The irony is that at one time I was everywhere online. Well, maybe not everywhere but in all the hot places, for a little while at least.

But, wow, has the internet become a cesspool of clickbait and mass surveillance! Maybe I’m naive but I remember when people weren’t afraid to post their most inner thoughts without worrying who would scrutinize them — or worse, use that information for profit or shaming.

Maybe I got bored, or maybe I saw the futility in broadcasting my thoughts into a sea of nonsense. But it’s been quite a year, with revelations on crimes committed by the rich and powerful — our overlords — and mostly played out on social media. I’m in Australia and yet I’m well informed about the outing of actors and media moguls who abused their status for personal (albeit fleeting) gratification. I’ve followed Trump from the first time he said Mexico was sending rapists and criminals over the border, and was probably just as shocked as you to hear he won the US presidential race. Read More


I’ve made some big changes in my life but, strangely, decided not to blog much about the more significant ones. You would think that’s the point of having a personal blog like this, but I think I made the right decision because I think how I would have written about it all would have come out wrong.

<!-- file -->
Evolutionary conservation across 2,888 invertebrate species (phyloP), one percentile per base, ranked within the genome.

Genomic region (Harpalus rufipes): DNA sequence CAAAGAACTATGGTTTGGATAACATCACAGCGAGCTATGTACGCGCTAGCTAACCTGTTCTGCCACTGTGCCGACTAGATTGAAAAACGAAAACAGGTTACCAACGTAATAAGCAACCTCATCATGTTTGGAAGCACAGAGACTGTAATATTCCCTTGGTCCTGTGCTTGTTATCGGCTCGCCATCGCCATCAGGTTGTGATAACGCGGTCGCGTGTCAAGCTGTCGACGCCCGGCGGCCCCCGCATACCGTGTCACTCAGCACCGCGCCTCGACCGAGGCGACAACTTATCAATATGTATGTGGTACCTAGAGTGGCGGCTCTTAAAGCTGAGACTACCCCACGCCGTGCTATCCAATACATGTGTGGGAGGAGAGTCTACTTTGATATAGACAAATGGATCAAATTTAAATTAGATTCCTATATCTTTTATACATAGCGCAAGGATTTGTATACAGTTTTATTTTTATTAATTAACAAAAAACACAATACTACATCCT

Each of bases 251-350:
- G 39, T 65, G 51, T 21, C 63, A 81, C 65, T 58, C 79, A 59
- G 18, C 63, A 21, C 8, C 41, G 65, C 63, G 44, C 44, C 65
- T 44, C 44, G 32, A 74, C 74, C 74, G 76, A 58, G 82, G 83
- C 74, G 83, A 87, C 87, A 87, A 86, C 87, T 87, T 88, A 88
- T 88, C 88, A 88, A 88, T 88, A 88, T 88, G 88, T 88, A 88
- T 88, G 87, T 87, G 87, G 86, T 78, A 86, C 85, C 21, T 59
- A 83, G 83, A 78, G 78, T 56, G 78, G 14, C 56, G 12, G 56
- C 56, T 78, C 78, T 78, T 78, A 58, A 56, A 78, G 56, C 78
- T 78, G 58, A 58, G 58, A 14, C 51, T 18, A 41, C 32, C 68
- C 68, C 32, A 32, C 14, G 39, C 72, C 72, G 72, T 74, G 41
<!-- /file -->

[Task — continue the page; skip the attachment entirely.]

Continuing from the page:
And so I thought this post from Buddhism Now was somewhat apt and timely: My intention going forward is to pick up where I left off, but with a different tone than I’d previously used in my more personal posts.

Buddhism now

Working Tibetan women photo via Athur BravermanRapid technological advances. Increased wealth. Stress. Stable lives and careers come under the pressure of accelerating change. The twenty-first century? No, the sixth century BC—a time of destructive warfare, economic dislocation, and widespread disruption of established patterns of life, just like today. In conditions similar to ours, the Buddha discovered a path to lasting happiness. His discovery—a step-by-step method of mental training to achieve contentment—is as relevant today as ever.

Putting the Buddha’s discovery into practice is no quick fix. It can take years. The most important qualification at the beginning is a strong desire to change your life by adopting new habits and learning to see the world anew.

Each step along the Buddha’s path to happiness requires practising mindfulness until it becomes part of your daily life. Mindfulness is a way of training yourself to become aware of things as they really are. With mindfulness as your…

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